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Storyboarding is an excellent way to focus on types of literary conflicts.
Having students create storyboards that show different types of conflicts strengthens analytical thinking about literary concepts. Have your students choose examples of internal and external conflicts and depict them using the Storyboard Creator. In the storyboard, an example of each conflict should be visually represented, along with an explanation of the scene, and how it fits the particular category of conflict.
Johnny Tremain Internal and External Conflicts
Johnny is filled with inner turmoil after he burns his hand. He doesn’t know what to do with himself or how to create a new future. As a result, he becomes angry and depressed.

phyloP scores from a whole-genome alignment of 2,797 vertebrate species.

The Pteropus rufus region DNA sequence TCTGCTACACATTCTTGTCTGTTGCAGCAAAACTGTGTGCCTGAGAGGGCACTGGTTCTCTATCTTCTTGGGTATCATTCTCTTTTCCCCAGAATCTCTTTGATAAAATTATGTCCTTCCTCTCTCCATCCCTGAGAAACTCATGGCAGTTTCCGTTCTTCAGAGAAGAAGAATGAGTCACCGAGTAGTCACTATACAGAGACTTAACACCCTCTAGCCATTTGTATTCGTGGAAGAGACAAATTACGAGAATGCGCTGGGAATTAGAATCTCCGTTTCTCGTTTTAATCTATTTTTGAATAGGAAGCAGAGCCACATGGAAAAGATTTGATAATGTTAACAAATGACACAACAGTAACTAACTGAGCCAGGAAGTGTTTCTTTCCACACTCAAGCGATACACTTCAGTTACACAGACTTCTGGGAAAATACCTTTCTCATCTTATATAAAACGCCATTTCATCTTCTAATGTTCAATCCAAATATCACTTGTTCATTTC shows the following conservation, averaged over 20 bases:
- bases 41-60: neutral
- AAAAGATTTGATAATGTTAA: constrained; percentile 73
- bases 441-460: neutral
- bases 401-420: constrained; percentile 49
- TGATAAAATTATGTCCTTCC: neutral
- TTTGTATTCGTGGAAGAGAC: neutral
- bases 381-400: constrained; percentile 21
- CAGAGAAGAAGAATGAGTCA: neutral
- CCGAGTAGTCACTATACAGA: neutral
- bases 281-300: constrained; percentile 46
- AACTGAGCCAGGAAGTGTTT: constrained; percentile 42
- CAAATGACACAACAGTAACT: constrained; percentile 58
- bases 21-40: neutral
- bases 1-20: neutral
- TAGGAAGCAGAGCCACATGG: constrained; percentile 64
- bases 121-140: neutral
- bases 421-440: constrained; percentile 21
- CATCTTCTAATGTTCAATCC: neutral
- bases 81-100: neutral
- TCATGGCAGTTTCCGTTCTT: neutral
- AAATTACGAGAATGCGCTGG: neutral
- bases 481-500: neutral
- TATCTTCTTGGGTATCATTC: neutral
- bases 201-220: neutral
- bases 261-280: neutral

Johnny has a number of external conflicts with Dove. Every time they bicker, they are in conflict. The most important conflict between them is when Dove gives Johnny the cracked crucible which leads to Johnny’s burn.
As time goes on, Johnny is unsure how he feels about Cilla. At first he rejects her along with the rest of the Lapham family and is bored with her company. But when Rab walks her home, Johnny feels jealous. He must decide how much her friendship means to him.
Johnny has an important external conflict with Mr. Lyte when Mr. Lyte accuses Johnny of stealing his silver cup and has him arrested.
Johnny is unsure how to feel about Lieutenant Stranger. He knows that he should view him as an enemy, but he can't bring himself to imagine fighting him in battle.
One of the most obvious external conflicts is the fight between the colonial militia and the British soldiers at the Battle of Lexington and Concord.